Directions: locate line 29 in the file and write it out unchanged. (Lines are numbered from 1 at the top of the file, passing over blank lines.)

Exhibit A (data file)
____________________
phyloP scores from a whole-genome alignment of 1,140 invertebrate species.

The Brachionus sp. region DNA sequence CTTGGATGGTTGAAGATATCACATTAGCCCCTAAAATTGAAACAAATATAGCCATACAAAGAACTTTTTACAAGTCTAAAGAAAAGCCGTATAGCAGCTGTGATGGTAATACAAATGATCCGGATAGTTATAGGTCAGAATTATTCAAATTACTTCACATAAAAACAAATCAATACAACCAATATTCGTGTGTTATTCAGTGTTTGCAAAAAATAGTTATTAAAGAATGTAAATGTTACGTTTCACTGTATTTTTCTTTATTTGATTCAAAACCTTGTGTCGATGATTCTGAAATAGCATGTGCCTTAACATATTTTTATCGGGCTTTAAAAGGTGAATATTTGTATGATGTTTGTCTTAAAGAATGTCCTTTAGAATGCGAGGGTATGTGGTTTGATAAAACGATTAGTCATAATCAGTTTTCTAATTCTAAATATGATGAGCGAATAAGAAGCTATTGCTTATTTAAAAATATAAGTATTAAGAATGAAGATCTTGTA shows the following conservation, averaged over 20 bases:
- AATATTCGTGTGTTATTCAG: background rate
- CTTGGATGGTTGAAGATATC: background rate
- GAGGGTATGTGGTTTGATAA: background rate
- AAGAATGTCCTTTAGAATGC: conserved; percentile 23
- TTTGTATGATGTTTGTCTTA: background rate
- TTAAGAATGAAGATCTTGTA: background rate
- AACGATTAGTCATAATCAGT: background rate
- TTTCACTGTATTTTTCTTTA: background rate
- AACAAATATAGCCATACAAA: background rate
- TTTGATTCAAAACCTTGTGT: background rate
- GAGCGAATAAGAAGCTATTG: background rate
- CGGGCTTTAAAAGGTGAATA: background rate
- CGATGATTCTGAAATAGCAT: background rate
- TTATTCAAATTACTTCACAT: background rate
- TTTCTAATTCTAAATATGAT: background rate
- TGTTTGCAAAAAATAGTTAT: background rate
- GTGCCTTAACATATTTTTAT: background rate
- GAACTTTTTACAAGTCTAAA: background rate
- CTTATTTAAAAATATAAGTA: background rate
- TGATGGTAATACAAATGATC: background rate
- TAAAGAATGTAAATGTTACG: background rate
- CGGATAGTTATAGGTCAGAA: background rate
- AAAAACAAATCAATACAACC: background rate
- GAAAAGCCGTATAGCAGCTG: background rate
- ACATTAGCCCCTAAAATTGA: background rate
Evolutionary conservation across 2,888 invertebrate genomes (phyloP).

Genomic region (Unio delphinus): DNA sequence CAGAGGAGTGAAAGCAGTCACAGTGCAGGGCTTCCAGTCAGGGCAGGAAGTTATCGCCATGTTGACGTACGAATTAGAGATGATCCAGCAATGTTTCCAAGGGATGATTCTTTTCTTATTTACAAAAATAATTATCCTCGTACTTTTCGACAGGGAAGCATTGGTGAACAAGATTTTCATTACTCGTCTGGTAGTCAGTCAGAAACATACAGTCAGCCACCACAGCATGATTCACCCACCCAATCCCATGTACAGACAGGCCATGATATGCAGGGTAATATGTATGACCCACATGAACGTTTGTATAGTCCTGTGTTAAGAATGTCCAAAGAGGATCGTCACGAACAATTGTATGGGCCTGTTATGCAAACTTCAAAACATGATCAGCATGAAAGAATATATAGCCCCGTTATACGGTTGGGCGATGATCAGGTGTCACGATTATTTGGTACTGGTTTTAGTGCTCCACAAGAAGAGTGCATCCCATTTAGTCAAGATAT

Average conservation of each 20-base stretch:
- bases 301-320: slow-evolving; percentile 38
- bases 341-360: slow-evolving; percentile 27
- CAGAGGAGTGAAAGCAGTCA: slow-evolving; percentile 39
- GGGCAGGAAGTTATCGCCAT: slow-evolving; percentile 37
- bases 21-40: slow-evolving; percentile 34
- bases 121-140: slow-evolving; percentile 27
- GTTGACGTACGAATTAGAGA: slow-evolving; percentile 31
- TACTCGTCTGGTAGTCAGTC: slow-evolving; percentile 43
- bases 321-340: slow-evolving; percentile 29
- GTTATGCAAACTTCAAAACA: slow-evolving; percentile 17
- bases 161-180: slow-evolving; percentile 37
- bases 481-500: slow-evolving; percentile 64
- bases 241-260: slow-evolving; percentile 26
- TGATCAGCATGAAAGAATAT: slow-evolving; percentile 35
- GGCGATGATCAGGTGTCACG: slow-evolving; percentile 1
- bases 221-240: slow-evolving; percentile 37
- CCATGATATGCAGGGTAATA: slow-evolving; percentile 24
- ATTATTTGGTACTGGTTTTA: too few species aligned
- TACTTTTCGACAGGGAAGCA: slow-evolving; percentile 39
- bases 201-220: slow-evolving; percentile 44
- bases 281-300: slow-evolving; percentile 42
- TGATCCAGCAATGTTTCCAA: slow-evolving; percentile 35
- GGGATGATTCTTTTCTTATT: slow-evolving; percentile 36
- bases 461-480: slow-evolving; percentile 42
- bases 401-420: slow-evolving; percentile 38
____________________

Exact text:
Genomic region (Unio delphinus): DNA sequence CAGAGGAGTGAAAGCAGTCACAGTGCAGGGCTTCCAGTCAGGGCAGGAAGTTATCGCCATGTTGACGTACGAATTAGAGATGATCCAGCAATGTTTCCAAGGGATGATTCTTTTCTTATTTACAAAAATAATTATCCTCGTACTTTTCGACAGGGAAGCATTGGTGAACAAGATTTTCATTACTCGTCTGGTAGTCAGTCAGAAACATACAGTCAGCCACCACAGCATGATTCACCCACCCAATCCCATGTACAGACAGGCCATGATATGCAGGGTAATATGTATGACCCACATGAACGTTTGTATAGTCCTGTGTTAAGAATGTCCAAAGAGGATCGTCACGAACAATTGTATGGGCCTGTTATGCAAACTTCAAAACATGATCAGCATGAAAGAATATATAGCCCCGTTATACGGTTGGGCGATGATCAGGTGTCACGATTATTTGGTACTGGTTTTAGTGCTCCACAAGAAGAGTGCATCCCATTTAGTCAAGATAT